K-State’s Ty Zimmerman hopes NFL scouts value his college career
05/06/2014 11:13 AM
05/06/2014 11:13 AM
Combine a successful college football career with a strong combine performance and you have a surefire NFL Draft selection.
Take away half the equation and you are left with a draft hopeful, a player with something left to prove.
Ty Zimmerman hopes he proved enough during his four years at Kansas State to hear his name called during the late rounds of this weekend’s draft, but he also understands that may not be enough. Unlike many other draft hopefuls, Zimmerman didn’t get the chance to validate his college success – 257 tackles, 13 interceptions and four all-conference selections – at an all-star game, the NFL combine or even K-State’s regularly scheduled pro day. Zimmerman missed out on all three while recovering from shoulder surgery, which was needed to repair a torn labrum he suffered midway through his senior season.
“Different people have told me the biggest thing they look at is film, and I hope that’s true,” Zimmerman said. “I have that going for me. I played a lot during my four years and they can see all of it. They can see the progression and the improvement that I have made over the last few years. Hopefully I catch somebody’s eye.”
Those who study Zimmerman’s college career will like what they see. The Junction City native came to K-State as a quarterback, but adjusted to defense so effortlessly that he started as a freshman. He grew into the leader of K-State’s secondary, calling out plays and receiving national recognition as an upperclassman. He was athletic, fundamentally sound and always in position.
He also helped the Wildcats play in four straight bowl games and win a Big 12 title.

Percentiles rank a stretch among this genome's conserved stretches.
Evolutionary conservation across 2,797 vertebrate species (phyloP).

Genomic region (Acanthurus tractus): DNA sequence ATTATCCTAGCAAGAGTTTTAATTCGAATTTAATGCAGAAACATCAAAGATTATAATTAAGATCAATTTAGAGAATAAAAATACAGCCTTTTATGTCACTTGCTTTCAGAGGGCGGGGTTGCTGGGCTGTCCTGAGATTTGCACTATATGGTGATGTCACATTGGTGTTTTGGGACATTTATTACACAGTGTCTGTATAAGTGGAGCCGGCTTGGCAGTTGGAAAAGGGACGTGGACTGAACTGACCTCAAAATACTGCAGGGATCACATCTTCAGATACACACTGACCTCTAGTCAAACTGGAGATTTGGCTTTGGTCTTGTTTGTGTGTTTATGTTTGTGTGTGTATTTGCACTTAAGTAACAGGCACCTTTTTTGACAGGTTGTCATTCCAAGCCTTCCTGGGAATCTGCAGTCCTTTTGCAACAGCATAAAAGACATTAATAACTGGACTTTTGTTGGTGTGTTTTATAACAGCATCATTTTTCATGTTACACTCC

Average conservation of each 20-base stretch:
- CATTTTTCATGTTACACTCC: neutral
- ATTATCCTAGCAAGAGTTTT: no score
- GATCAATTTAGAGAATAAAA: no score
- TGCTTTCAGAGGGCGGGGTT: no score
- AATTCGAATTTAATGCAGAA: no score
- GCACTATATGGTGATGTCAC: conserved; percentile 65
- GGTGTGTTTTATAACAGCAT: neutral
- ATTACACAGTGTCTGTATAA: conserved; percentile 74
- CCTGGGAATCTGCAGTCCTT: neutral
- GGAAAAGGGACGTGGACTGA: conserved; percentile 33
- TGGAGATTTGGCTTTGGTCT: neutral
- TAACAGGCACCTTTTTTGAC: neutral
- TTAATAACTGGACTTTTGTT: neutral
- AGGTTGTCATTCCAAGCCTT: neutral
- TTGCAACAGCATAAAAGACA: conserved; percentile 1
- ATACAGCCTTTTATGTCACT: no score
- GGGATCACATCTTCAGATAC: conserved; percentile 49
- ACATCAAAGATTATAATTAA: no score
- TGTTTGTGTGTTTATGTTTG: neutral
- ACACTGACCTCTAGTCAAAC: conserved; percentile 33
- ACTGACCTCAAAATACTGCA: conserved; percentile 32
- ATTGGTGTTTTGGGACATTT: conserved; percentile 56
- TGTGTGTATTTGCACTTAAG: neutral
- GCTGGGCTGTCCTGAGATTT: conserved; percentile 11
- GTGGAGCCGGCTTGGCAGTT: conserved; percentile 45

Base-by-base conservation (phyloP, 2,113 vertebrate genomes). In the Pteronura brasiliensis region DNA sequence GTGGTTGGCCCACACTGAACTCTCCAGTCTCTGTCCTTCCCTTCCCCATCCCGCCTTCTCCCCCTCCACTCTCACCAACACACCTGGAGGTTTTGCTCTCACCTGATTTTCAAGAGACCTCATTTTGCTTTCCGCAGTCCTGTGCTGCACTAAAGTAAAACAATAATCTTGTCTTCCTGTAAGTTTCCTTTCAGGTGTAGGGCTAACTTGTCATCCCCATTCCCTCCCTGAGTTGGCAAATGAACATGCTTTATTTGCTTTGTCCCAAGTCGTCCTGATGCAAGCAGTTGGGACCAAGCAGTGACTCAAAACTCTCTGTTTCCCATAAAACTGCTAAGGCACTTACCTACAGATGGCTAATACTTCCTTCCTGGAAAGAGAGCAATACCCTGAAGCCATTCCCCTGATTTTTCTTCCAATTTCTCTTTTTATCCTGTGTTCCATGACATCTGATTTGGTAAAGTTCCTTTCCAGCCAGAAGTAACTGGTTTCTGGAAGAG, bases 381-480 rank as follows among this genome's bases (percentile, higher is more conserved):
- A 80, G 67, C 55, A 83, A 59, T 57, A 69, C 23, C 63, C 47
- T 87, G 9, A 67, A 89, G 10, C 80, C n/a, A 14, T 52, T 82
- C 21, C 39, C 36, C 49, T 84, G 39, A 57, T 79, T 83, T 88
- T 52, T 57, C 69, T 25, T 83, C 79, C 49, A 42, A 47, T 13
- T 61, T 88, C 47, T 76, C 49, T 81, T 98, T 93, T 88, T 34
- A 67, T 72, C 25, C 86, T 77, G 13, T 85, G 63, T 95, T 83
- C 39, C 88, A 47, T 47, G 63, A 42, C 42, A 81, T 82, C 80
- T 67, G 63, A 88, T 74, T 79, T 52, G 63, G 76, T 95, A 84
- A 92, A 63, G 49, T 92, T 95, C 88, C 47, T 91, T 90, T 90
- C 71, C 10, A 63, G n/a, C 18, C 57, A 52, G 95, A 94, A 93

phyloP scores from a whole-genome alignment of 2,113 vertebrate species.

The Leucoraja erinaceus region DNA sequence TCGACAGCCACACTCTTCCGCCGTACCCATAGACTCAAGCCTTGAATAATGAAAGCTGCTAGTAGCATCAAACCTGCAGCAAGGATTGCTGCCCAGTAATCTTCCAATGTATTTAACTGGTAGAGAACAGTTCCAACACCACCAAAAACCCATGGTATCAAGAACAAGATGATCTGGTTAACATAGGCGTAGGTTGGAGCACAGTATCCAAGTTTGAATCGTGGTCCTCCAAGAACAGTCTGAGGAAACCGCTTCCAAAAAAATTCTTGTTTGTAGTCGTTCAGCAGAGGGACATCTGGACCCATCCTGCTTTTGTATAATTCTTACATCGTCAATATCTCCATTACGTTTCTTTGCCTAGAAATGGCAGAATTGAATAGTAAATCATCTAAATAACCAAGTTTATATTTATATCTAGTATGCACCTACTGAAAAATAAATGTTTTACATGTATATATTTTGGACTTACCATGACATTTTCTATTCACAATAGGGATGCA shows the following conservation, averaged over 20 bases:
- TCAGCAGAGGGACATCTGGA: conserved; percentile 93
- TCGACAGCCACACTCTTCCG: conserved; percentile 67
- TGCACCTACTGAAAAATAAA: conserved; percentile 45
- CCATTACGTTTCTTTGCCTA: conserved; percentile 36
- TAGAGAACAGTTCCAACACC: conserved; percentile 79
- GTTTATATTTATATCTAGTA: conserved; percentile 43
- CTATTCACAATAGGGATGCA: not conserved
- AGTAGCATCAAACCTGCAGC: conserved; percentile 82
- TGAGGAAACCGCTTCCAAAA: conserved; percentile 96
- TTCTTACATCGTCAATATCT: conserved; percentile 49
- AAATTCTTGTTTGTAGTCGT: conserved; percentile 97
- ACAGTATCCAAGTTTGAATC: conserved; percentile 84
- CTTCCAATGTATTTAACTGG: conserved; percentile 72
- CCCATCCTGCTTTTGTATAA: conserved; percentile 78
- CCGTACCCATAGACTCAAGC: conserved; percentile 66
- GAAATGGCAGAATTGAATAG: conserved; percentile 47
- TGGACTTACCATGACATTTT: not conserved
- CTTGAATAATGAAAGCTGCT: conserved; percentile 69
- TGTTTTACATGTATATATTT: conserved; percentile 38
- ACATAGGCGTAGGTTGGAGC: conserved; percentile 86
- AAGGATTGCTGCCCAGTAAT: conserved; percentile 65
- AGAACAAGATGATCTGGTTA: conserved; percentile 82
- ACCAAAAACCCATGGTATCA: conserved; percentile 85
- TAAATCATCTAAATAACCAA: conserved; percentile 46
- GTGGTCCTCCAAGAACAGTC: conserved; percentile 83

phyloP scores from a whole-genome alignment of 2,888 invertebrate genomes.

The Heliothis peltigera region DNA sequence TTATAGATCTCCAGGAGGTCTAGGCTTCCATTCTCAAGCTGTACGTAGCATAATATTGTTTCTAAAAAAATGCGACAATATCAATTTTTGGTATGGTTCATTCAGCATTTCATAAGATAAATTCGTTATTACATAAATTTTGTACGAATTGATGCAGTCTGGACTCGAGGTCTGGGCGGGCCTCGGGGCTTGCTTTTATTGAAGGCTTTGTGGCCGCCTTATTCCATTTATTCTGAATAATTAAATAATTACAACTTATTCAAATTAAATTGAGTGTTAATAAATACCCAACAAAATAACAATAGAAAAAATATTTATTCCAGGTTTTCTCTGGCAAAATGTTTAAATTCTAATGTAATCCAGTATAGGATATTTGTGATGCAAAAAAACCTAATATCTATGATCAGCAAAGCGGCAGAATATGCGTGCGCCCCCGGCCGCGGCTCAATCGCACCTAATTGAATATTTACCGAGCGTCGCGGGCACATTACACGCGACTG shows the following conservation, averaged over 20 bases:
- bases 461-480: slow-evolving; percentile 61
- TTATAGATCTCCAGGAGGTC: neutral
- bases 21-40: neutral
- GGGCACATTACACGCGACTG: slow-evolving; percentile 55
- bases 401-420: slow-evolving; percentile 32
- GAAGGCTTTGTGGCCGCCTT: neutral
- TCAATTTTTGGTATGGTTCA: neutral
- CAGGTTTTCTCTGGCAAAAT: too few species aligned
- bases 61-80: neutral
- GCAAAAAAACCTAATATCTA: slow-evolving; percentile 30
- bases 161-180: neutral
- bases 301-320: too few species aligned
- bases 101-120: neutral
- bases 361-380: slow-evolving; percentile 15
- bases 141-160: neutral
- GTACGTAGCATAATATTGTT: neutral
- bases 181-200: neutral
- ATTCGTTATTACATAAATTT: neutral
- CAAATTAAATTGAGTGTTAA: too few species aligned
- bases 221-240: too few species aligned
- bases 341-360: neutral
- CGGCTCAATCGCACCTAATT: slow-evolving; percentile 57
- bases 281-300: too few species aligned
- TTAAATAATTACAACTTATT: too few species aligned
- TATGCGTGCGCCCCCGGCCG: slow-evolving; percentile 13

Injuries were the only thing that held him back. He missed games with a fractured fibula as a junior and as a senior, and shoulder surgery sidelined him in January.
Still, he was shocked when he didn’t get invited to the NFL Combine. He knew he was going to miss out on the chance to boost his draft stock by running and lifting in a controlled environment in front of scouts, but he thought he could impress them in the interview room.
“I was a little bummed at first,” Zimmerman said. “I thought there was a good possibility I would get an invite even though I had the injury. I would have liked to have gone and talked to the coaches and do interviews. I couldn’t do any of the all-star games. As soon as I got back from the bowl game, I had surgery. That maybe had a little bit to do with it (the combine snub). But I just put it behind me.”
Zimmerman did that by working with his agent, J.I. Halsell of Priority Sports and Entertainment, to attract interest from a handful of teams and to arrange for a second pro day at K-State’s campus once he was healthy. Zimmerman and former K-State left tackle Cornelius Lucas both worked out in front of scouts last week in Manhattan.
The crowd wasn’t as big as K-State’s normally scheduled pro day, but it served its purpose.
“I had a good pro day,” Zimmerman said. “I did what I wanted to do.”
Zimmerman visited the Cincinnati Bengals before his pro day, and said he has heard from a few teams since. Most mock drafts project Zimmerman to be selected in the final rounds or to catch on with a team as an undrafted free agent.
Either scenario is satisfactory for Zimmerman. Maybe he did enough at K-State to warrant a draft pick. Maybe he needed a strong combine performance, too. One thing is for sure, when he gets another opportunity to prove himself, he plans to take advantage of it.
“Playing in the NFL is every kids dream,” Zimmerman said. “I never set a goal to do that until now, though. My goal was to win state in high school. Then I wanted to play at the highest level in college. I never looked ahead at K-State. My whole senior year I was focused on winning the next game. The success we had has opened a lot of doors for me. I would love to hear my name called, but if it doesn’t happen I will have other options.”
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